With the long weekend upon us, many residents may be tempted to end the night with a bonfire surrounded by family and friends. At this time, the region remains under a Restricted Fire Zone which bans most forms of burn.

"As we move into the long weekend, the Restricted Fire Zone in the region remains in place. That means outdoor fires are prohibited, but things like gas stoves and barbecues are still allowed," said Fire Information Officer, Chris Marchand.

In most cases, this includes grass, debris, and campfires, even when using an outdoor fire grate, fireplace or fire pit. Portable gas stoves may still be used BUT must be handled with extreme care as Marchand indicated.

It is a temporary measure put in place to prevent human-caused fires when the fire hazard is extreme or when firefighting resources are limited.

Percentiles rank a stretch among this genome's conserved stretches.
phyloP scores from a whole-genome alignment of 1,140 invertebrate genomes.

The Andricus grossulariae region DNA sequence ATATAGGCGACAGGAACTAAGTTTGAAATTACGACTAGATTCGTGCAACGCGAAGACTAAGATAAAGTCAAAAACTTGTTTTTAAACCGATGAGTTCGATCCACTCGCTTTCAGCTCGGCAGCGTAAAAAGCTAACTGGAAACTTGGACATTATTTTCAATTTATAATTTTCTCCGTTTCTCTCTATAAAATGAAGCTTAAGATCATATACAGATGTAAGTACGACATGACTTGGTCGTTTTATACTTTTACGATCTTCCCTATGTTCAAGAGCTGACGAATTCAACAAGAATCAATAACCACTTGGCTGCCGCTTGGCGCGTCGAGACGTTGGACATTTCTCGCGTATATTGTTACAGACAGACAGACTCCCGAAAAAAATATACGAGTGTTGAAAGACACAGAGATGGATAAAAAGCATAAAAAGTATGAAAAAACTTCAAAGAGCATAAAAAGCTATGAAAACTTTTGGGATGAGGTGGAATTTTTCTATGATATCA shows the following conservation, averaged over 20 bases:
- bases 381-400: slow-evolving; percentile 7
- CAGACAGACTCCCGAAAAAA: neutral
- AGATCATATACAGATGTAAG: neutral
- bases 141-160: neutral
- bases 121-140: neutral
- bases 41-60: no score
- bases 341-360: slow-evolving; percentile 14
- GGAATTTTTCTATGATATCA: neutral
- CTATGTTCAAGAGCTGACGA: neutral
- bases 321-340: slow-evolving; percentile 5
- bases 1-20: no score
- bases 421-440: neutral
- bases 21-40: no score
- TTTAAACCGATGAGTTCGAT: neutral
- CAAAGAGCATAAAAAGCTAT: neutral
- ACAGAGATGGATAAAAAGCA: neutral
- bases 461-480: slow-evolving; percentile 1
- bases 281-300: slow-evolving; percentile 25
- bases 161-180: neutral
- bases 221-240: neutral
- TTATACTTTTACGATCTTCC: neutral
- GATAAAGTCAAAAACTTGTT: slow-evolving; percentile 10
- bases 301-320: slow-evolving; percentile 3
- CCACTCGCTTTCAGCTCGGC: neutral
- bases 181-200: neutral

Fireworks are not specifically prohibited by the Forest Fire Prevention Act during a Restricted Fire Zone, but Marchand warns that you should think about the potential consequences of using fireworks.

"It is very important to remember that you are responsible for the fires that you light, and if you use fireworks, you need to ensure that the firework and the residue that attended to the firework is also extinguished. If a fire is found to be caused by fireworks that you've set off. You can be held responsible for the cost of extinguishing that fire," stressed Marchand.

In some cases, municipalities have implemented a burning ban, which restricts the use of fireworks, in addition to the Restricted Fire Zone.

The region is currently experiencing one of the worst fire seasons in recent memory. As of yesterday, over 976 fires have been discovered so far this year with over 500,000 hectares burned. In 2020, there were 474 discovered throughout the season and the ten-year average is 555 fires discovered per year.